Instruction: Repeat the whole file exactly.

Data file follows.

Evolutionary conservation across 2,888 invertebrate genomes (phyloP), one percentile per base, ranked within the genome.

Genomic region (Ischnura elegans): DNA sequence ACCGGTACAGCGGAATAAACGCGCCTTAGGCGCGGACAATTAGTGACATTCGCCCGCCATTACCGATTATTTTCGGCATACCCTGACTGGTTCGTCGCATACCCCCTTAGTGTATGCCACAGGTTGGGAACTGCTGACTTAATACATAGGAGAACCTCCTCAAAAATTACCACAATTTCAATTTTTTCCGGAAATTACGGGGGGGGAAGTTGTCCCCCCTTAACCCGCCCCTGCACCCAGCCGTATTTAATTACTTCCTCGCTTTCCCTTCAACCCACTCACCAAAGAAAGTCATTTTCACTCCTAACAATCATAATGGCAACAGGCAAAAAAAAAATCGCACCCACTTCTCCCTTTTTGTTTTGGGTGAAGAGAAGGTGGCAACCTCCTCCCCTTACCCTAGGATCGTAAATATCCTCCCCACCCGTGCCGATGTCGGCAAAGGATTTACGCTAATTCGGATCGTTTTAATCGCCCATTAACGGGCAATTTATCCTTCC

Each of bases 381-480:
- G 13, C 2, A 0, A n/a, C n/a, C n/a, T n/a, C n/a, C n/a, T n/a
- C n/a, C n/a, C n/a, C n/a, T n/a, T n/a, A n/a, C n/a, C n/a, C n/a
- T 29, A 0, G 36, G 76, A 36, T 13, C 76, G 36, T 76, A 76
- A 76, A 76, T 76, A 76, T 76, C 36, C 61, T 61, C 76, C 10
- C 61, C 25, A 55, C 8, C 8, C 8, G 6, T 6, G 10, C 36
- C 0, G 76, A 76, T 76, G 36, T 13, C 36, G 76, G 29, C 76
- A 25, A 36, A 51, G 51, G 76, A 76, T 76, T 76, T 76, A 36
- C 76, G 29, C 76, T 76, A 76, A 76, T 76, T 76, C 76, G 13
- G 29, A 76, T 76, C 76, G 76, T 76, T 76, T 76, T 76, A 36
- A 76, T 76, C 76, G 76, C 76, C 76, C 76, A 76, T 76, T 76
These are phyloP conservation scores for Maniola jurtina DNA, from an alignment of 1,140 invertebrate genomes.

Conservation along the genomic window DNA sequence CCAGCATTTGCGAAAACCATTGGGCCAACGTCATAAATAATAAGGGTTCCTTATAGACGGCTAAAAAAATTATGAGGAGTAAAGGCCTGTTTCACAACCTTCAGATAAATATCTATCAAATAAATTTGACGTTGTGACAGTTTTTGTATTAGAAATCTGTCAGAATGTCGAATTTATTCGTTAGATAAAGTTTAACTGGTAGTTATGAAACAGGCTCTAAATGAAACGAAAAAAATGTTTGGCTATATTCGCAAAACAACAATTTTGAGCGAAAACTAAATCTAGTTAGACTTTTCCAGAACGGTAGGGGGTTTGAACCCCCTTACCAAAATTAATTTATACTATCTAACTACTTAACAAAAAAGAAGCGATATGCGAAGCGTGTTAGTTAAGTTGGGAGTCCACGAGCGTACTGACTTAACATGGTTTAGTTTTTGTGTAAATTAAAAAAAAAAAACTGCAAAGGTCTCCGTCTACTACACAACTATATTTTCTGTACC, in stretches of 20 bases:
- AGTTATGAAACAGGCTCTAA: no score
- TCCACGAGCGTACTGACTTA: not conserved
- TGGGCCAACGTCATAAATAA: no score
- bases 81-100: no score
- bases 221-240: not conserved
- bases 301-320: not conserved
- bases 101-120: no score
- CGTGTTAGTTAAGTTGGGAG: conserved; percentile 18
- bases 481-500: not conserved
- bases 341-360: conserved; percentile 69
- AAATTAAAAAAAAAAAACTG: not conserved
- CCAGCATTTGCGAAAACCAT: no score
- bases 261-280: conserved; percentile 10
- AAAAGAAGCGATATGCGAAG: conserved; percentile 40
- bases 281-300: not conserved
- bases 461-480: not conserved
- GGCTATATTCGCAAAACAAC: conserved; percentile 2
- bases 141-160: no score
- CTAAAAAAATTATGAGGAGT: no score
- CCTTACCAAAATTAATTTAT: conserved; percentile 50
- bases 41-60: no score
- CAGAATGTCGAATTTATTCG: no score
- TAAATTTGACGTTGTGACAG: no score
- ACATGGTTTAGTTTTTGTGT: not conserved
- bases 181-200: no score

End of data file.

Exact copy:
Evolutionary conservation across 2,888 invertebrate genomes (phyloP), one percentile per base, ranked within the genome.

Genomic region (Ischnura elegans): DNA sequence ACCGGTACAGCGGAATAAACGCGCCTTAGGCGCGGACAATTAGTGACATTCGCCCGCCATTACCGATTATTTTCGGCATACCCTGACTGGTTCGTCGCATACCCCCTTAGTGTATGCCACAGGTTGGGAACTGCTGACTTAATACATAGGAGAACCTCCTCAAAAATTACCACAATTTCAATTTTTTCCGGAAATTACGGGGGGGGAAGTTGTCCCCCCTTAACCCGCCCCTGCACCCAGCCGTATTTAATTACTTCCTCGCTTTCCCTTCAACCCACTCACCAAAGAAAGTCATTTTCACTCCTAACAATCATAATGGCAACAGGCAAAAAAAAAATCGCACCCACTTCTCCCTTTTTGTTTTGGGTGAAGAGAAGGTGGCAACCTCCTCCCCTTACCCTAGGATCGTAAATATCCTCCCCACCCGTGCCGATGTCGGCAAAGGATTTACGCTAATTCGGATCGTTTTAATCGCCCATTAACGGGCAATTTATCCTTCC

Each of bases 381-480:
- G 13, C 2, A 0, A n/a, C n/a, C n/a, T n/a, C n/a, C n/a, T n/a
- C n/a, C n/a, C n/a, C n/a, T n/a, T n/a, A n/a, C n/a, C n/a, C n/a
- T 29, A 0, G 36, G 76, A 36, T 13, C 76, G 36, T 76, A 76
- A 76, A 76, T 76, A 76, T 76, C 36, C 61, T 61, C 76, C 10
- C 61, C 25, A 55, C 8, C 8, C 8, G 6, T 6, G 10, C 36
- C 0, G 76, A 76, T 76, G 36, T 13, C 36, G 76, G 29, C 76
- A 25, A 36, A 51, G 51, G 76, A 76, T 76, T 76, T 76, A 36
- C 76, G 29, C 76, T 76, A 76, A 76, T 76, T 76, C 76, G 13
- G 29, A 76, T 76, C 76, G 76, T 76, T 76, T 76, T 76, A 36
- A 76, T 76, C 76, G 76, C 76, C 76, C 76, A 76, T 76, T 76
These are phyloP conservation scores for Maniola jurtina DNA, from an alignment of 1,140 invertebrate genomes.

Conservation along the genomic window DNA sequence CCAGCATTTGCGAAAACCATTGGGCCAACGTCATAAATAATAAGGGTTCCTTATAGACGGCTAAAAAAATTATGAGGAGTAAAGGCCTGTTTCACAACCTTCAGATAAATATCTATCAAATAAATTTGACGTTGTGACAGTTTTTGTATTAGAAATCTGTCAGAATGTCGAATTTATTCGTTAGATAAAGTTTAACTGGTAGTTATGAAACAGGCTCTAAATGAAACGAAAAAAATGTTTGGCTATATTCGCAAAACAACAATTTTGAGCGAAAACTAAATCTAGTTAGACTTTTCCAGAACGGTAGGGGGTTTGAACCCCCTTACCAAAATTAATTTATACTATCTAACTACTTAACAAAAAAGAAGCGATATGCGAAGCGTGTTAGTTAAGTTGGGAGTCCACGAGCGTACTGACTTAACATGGTTTAGTTTTTGTGTAAATTAAAAAAAAAAAACTGCAAAGGTCTCCGTCTACTACACAACTATATTTTCTGTACC, in stretches of 20 bases:
- AGTTATGAAACAGGCTCTAA: no score
- TCCACGAGCGTACTGACTTA: not conserved
- TGGGCCAACGTCATAAATAA: no score
- bases 81-100: no score
- bases 221-240: not conserved
- bases 301-320: not conserved
- bases 101-120: no score
- CGTGTTAGTTAAGTTGGGAG: conserved; percentile 18
- bases 481-500: not conserved
- bases 341-360: conserved; percentile 69
- AAATTAAAAAAAAAAAACTG: not conserved
- CCAGCATTTGCGAAAACCAT: no score
- bases 261-280: conserved; percentile 10
- AAAAGAAGCGATATGCGAAG: conserved; percentile 40
- bases 281-300: not conserved
- bases 461-480: not conserved
- GGCTATATTCGCAAAACAAC: conserved; percentile 2
- bases 141-160: no score
- CTAAAAAAATTATGAGGAGT: no score
- CCTTACCAAAATTAATTTAT: conserved; percentile 50
- bases 41-60: no score
- CAGAATGTCGAATTTATTCG: no score
- TAAATTTGACGTTGTGACAG: no score
- ACATGGTTTAGTTTTTGTGT: not conserved
- bases 181-200: no score